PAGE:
So long, 915 Spring Garden.
Hackerspace Hive76 has left its longtime home for a new one on the ground floor of Bok, the former South Philly school that real estate developer Lindsay Scannapieco hopes to turn into a massive makerspace (and the same Bok that sparked a contentious conversation about gentrification this summer when it opened a bar on its roof).
Hive76 are the band of makers behind fantastical projects like a supersized Connect Four and an irreverent Magic 8-ball-esque robot named Clyde. The group started looking for a new space as soon as 915 Spring Garden St., a building full of artist studios, got shut down by the city this September. After a small electrical fire in the building, the city found “29 extremely serious violations of the fire code,” said Beth Grossman, chief of staff at the city’s Licenses and Inspections department, and ordered the building closed until the owners fixed the problems.
Hive76 was among the 100 tenants that were forced to leave the space.
David Krupnick of 1241 Carpenter Street, an artist warehouse near Washington Avenue, told us artists from 915 called him up, frantically searching for space (he had none to offer — 1241 is fully occupied and has a waitlist).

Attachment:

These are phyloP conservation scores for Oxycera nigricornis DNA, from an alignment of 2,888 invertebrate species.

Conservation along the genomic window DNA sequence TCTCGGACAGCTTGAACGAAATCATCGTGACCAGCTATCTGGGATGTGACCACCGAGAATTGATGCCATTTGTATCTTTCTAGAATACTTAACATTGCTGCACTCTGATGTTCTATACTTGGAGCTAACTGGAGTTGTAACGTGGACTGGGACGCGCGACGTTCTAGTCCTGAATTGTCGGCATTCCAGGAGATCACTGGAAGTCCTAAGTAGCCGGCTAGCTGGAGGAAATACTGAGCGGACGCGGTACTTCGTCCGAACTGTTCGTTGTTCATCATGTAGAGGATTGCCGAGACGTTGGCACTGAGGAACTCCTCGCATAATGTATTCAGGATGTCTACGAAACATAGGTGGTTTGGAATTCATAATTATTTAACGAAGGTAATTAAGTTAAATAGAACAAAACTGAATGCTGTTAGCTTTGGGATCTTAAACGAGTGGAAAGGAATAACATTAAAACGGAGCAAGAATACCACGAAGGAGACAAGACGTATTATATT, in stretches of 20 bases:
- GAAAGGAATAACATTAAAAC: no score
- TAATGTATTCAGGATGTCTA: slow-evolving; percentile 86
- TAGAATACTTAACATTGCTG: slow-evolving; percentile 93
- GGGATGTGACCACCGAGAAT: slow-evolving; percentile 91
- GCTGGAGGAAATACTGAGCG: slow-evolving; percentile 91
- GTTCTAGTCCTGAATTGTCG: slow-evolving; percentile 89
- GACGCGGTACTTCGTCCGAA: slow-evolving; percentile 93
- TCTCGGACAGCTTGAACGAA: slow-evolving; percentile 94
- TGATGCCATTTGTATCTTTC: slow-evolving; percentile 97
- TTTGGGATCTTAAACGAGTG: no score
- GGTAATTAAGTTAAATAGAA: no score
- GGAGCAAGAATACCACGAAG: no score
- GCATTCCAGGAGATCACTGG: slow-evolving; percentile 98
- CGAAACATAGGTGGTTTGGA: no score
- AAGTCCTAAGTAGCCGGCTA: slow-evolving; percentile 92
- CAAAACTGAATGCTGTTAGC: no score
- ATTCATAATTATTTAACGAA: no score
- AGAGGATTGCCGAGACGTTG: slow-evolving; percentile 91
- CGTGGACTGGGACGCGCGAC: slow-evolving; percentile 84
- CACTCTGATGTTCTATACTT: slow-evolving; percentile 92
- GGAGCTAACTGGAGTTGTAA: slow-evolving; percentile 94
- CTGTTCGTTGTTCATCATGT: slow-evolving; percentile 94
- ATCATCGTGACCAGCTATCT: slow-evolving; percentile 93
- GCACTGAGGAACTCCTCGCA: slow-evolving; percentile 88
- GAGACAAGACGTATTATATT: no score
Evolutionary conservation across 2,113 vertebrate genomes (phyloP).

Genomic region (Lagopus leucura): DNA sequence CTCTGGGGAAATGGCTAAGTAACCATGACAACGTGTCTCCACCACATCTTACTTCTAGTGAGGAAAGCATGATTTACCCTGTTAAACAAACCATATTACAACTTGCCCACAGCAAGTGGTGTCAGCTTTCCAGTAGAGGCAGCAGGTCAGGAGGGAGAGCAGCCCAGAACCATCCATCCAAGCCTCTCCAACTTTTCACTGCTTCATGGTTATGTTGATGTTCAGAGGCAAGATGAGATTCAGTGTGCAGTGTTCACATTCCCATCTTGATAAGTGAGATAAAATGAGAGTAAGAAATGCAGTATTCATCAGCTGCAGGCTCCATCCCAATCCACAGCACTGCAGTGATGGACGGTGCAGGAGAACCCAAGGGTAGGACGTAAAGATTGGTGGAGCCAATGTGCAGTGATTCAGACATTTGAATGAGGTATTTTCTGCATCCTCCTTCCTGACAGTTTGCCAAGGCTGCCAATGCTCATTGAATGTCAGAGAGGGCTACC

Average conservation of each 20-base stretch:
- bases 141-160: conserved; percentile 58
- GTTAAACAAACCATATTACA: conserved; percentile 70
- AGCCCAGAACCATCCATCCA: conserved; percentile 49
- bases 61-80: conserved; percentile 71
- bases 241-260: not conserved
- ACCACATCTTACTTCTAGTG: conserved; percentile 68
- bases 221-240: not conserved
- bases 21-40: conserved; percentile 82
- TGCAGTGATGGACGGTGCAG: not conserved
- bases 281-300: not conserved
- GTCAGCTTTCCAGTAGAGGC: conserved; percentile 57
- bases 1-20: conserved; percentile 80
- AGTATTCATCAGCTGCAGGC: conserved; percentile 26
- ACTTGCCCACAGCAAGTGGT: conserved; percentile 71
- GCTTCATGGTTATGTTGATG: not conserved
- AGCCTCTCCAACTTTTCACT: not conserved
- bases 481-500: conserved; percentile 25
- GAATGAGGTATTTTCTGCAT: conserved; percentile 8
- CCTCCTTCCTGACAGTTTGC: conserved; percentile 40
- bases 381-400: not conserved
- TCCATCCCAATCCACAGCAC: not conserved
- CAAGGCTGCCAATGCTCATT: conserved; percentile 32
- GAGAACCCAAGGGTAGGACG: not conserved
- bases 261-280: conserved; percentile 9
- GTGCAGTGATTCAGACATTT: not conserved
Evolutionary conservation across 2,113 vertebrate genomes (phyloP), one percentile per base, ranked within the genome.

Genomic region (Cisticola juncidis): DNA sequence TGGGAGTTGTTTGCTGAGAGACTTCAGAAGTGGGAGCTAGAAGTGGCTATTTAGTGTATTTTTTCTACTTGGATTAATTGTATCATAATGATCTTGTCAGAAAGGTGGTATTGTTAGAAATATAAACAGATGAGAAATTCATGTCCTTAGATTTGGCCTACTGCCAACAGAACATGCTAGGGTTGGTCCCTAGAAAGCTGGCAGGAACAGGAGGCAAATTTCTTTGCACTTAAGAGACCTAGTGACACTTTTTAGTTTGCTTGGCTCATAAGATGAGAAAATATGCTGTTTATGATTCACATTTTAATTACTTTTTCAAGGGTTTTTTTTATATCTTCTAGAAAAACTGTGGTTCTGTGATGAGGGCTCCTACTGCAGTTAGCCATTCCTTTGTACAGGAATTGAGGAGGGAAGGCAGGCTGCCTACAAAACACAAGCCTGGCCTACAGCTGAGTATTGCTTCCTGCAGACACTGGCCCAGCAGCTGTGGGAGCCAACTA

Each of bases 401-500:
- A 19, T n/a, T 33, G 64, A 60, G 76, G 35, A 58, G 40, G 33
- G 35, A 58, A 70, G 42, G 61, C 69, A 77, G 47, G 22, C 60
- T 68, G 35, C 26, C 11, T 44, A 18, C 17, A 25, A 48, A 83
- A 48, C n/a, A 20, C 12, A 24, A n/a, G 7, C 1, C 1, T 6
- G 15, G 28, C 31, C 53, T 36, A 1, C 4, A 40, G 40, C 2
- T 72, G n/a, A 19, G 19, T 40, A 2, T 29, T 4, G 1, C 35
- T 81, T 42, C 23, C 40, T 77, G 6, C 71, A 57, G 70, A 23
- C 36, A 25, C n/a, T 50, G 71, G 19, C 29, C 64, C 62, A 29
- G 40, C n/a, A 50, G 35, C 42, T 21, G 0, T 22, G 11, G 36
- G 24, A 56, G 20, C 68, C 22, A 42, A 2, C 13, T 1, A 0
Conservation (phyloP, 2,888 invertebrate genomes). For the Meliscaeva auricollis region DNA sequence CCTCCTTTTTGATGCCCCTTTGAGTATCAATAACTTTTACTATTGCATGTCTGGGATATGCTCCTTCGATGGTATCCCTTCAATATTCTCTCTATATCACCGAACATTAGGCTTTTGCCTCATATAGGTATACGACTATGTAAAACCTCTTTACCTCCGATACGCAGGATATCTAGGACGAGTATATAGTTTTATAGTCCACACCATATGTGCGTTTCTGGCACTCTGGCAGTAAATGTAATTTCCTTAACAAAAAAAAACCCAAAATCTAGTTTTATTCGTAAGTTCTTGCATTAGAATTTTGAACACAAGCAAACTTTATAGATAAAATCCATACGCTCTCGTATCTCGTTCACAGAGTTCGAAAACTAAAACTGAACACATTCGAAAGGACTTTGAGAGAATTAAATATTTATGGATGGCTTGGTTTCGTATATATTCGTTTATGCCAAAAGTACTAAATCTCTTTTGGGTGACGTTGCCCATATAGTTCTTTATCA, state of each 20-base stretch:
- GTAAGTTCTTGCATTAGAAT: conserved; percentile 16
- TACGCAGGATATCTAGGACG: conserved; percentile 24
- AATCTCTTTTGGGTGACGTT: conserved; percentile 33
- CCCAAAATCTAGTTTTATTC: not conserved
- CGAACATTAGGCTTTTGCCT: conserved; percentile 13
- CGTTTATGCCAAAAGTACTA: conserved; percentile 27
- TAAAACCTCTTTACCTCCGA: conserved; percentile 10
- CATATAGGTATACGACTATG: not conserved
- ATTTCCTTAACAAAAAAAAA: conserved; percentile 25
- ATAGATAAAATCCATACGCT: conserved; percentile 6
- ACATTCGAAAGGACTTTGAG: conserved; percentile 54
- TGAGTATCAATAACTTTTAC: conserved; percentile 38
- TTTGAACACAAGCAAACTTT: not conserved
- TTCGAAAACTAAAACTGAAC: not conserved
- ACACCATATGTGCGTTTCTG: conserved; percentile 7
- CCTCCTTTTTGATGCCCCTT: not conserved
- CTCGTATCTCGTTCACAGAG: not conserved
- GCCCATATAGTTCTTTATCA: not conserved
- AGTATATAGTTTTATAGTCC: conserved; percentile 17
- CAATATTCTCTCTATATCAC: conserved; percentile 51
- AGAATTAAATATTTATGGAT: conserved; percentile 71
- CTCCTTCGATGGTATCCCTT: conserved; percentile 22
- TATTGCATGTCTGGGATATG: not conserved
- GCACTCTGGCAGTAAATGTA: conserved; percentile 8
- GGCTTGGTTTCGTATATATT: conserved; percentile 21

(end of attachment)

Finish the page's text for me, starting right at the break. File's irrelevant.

It wasn’t clear if the building would open up again, said Hive76 spokesman Chris Terrell, but they didn’t want to bank on it and immediately started looking for other options. Meanwhile, they canceled their weekly open house nights.
One month later, Hive76, along with other 915 Spring Garden tenants, got an email telling them they had to get out.
“Ownership has done their best to work with the City of Philadelphia in an attempt to reopen the building as quickly and safely as possible,” read the email from property managers Pintzuk Brown Realty Group. “Unfortunately, it’s been determined that more time and possibly more work than previously anticipated will be necessary to comply with L&I requirements. With that in mind, Pursuant to Section 18 of the Lease Agreement, Penn Dion Corporation is terminating your Lease.”
They had one month to move everything out (and only on specific days and hours when the building would be open, as per the city’s stipulations, Pintzuk Brown Realty Group’s email said).
Grossman of L&I told us that those fire code violations are still open and the building owners have yet to comply with city code. Pintzuk Brown Realty Group did not respond to a request for comment.
While the Hive crew hunted for a place, they kept all their equipment in member Kyle Yankanich’s garage.
They’ve since started moving into Bok, in a new space that’s smaller than their previous one (900 square feet versus the 600 square feet they have in Bok). Bok has had tenants since early October, Scannapieco told us, including the Dufala Brothers as part of Mural Arts’ Open Source project.
And here’s a cool perk: they can bike in the space.